Malala Yousafzai’s name became internationally known after the Pakistan army pushed the Taliban out of the area in 2009.
The Taliban’s Islamist doctrine puts harsh restrictions on women’s rights and one of the militants shot her last year as she was riding in a bus with school friends.
After the attack, Malala Yousafzai was flown to the UK for medical treatment and now lives in Birmingham, where she is going to school.
Pakistan Taliban commander Latif Mehsud has been captured by US forces in a military operation, the state department has confirmed.
Spokeswoman Marie Harf described Latif Mehsud as a “terrorist leader” and a “senior commander” in the Tehreek-e-Taliban Pakistan.
Marie Harf gave no details of the operation.
She said he was a close confidante of the group’s leader, Hakimullah Mehsud, who this week gave a rare interview to the BBC about possible peace talks.
Marie Harf said the Pakistan Taliban (TTP) were held responsible for the attempted bombing of Times Square in 2010, as well as attacks on US diplomats in Pakistan and many Pakistani civilians.
The group “had also vowed to attack the US homeland again,” Marie Harf said.
Pakistan Taliban commander Latif Mehsud has been captured by US forces in a military operation,
An Afghan provincial official earlier told Associated Press news agency that Latif Mehsud was arrested as he was driving on a highway in Afghanistan’s eastern Logar province.
The arrest took place about a week ago, the official said.
Latif Mehsud was reportedly returning from a meeting to discuss swapping prisoners.
The Washington Post said that US forces had taken him from Afghan intelligence agents who were trying to recruit him as a go-between for peace talks.
A spokesman for President Hamid Karzai, Aimal Faizi, told the Post: “The Americans forcibly removed him and took him to Bagram.”
Aimal Faizi said Latif Mehsud had only agreed to meet Afghan operatives after months of negotiations.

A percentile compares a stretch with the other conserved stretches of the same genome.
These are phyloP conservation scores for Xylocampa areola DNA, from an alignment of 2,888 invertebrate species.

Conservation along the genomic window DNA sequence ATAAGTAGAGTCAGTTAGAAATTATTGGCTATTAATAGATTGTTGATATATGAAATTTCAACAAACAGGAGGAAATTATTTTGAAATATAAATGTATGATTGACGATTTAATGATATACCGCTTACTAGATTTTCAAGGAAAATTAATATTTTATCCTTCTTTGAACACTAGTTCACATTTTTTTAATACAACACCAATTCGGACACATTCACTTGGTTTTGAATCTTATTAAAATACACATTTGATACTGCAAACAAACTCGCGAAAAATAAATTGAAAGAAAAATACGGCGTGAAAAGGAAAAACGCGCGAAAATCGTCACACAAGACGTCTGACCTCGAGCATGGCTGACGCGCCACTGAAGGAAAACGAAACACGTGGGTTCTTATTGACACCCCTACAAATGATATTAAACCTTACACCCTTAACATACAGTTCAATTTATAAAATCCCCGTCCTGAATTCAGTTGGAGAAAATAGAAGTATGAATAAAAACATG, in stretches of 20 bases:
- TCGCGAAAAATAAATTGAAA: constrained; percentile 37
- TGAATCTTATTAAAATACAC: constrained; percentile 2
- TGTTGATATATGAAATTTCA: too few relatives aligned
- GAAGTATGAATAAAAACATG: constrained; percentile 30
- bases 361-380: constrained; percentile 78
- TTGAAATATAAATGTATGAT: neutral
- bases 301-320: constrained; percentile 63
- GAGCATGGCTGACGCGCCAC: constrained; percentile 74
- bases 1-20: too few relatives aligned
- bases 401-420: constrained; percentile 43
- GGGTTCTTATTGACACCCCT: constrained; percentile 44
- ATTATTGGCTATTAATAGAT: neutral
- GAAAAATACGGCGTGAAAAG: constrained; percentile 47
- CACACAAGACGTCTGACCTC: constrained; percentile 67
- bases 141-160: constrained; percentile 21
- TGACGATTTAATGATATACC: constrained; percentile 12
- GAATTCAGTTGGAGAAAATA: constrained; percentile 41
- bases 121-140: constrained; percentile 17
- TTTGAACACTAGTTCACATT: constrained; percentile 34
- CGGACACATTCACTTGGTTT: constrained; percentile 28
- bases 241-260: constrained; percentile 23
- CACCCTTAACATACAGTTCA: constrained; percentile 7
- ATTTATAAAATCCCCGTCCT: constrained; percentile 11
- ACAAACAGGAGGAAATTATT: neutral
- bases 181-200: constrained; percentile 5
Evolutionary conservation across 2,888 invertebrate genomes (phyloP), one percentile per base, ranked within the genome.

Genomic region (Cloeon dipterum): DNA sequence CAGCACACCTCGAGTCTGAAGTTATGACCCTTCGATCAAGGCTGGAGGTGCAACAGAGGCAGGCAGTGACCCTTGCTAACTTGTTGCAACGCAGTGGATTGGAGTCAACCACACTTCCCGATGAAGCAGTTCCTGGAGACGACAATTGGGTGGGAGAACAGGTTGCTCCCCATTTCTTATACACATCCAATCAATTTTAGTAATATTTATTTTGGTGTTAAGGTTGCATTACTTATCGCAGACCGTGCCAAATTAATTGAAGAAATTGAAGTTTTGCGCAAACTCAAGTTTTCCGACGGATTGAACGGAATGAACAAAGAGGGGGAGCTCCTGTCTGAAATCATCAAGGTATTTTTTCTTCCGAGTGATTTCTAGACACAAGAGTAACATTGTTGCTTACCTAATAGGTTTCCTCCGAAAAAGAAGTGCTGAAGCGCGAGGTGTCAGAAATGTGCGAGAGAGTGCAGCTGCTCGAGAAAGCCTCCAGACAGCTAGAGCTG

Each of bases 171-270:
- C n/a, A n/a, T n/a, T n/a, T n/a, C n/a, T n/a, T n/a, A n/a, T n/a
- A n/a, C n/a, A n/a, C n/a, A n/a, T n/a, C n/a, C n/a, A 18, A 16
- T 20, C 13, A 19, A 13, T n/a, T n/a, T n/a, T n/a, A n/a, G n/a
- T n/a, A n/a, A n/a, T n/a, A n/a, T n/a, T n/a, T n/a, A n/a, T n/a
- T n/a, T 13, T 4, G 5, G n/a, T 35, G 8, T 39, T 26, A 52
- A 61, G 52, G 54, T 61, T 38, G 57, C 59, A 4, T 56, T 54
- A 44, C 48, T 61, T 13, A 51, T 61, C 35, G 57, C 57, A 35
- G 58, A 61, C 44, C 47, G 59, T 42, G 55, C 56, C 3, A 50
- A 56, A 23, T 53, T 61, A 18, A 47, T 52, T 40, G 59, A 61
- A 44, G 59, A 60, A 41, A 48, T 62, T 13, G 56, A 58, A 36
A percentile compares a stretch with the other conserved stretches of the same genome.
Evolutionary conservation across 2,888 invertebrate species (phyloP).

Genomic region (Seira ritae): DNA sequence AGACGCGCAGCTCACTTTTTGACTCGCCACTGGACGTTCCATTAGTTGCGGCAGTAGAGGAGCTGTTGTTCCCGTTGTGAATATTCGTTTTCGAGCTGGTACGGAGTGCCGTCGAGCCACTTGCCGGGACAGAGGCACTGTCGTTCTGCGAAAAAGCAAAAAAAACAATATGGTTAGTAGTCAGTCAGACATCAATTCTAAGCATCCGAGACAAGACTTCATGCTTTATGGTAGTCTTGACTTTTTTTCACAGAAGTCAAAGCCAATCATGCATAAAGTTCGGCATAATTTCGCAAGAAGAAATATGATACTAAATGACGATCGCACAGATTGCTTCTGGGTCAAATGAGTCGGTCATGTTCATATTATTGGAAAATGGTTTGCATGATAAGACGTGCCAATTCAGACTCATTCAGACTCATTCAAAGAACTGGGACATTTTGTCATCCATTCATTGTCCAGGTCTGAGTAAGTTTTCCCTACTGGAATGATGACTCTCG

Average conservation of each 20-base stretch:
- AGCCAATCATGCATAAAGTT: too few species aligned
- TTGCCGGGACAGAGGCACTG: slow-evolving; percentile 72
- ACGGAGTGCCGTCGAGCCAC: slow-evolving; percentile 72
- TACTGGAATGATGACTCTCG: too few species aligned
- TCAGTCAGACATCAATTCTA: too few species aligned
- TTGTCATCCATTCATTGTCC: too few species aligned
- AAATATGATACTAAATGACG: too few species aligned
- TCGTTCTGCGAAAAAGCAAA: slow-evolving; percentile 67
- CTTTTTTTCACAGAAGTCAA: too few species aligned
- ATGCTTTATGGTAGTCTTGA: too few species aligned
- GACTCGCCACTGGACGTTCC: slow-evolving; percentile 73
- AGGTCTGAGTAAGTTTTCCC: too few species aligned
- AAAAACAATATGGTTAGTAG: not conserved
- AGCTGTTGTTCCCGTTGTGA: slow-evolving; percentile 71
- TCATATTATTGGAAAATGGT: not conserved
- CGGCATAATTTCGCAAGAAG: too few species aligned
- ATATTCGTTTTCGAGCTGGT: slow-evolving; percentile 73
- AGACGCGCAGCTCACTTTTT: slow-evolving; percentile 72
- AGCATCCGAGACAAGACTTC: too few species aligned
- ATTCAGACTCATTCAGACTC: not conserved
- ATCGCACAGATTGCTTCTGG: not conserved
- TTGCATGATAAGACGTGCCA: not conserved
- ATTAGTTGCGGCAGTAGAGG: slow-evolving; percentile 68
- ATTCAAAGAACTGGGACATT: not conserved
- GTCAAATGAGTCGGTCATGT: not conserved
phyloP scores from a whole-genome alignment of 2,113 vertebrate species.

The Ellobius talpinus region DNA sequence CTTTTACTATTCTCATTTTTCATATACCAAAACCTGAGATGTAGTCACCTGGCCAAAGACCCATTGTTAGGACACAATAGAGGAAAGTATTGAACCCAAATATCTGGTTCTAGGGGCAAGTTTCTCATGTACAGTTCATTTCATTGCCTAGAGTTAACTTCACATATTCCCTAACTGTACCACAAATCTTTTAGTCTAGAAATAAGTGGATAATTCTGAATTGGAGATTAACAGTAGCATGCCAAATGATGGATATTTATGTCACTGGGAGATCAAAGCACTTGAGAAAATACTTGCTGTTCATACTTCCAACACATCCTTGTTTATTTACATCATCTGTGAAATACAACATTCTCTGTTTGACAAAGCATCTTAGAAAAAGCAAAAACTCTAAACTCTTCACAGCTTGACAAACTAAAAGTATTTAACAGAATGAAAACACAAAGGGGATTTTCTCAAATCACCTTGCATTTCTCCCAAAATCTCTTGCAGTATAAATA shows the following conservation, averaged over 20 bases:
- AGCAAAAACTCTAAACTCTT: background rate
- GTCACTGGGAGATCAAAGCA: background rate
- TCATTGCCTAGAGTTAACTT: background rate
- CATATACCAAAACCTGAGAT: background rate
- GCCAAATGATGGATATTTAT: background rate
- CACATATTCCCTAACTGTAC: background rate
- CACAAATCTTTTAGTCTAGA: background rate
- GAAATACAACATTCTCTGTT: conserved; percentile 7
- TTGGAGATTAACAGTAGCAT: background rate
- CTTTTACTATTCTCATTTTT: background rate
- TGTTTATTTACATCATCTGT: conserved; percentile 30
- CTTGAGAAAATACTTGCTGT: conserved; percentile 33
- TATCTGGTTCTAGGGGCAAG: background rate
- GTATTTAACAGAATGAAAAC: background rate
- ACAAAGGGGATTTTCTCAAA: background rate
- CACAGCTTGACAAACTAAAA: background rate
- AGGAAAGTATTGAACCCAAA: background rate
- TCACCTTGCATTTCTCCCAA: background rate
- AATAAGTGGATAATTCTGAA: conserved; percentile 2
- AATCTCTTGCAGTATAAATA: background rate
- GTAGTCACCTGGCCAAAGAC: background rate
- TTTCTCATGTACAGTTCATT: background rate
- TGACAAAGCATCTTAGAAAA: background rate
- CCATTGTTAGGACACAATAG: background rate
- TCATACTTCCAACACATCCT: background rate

Some reports say Hamid Karzai, who is currently holding talks with visiting US Secretary of State John Kerry, was furious about the US operation.
Latif Mehsud and Hakimullah Mehsud are not thought to be related.
In a rare interview, Hakimullah Mehsud denied carrying out recent deadly attacks in public places but said he would continue to target “America and its friends”.
The chief loosely controls more than 30 militant groups in Pakistan’s tribal areas.
After being elected PM in May, Nawaz Sharif announced he would open unconditional talks with the Taliban.
The group has killed thousands of people in its war against the Pakistani state in recent years.
They control areas in the north-west and have been blamed for a wave of suicide bombings and other attacks.
Along with Pakistan, the Afghan government has also made overtures for peace with the Taliban. A number of Taliban prisoners have been freed to smooth the process.
US attempts in June to talk to the Taliban, including the opening of a now-shut Taliban office in Qatar, infuriated Hamid Karzai.
NATO has handed over security for the whole of Afghanistan for the first time since the Taliban were ousted in 2001.
At a ceremony in Kabul, Afghan President Hamid Karzai said that from Wednesday “our own security and military forces will lead all the security activities”.
Observers say the best soldiers in the Afghan army are up to the task but there are lingering doubts about some.
International troops will remain in Afghanistan until the end of 2014, providing military back-up when needed.
The ceremony came shortly after a suicide bomb attack in western Kabul killed three employees of the Afghanistan Independent Human Rights Commission and wounded more than 20.
The attacker was believed to be targeting the convoy of prominent politician and Hazara leader Haji Mohammad Mohaqiq, who escaped with light injuries.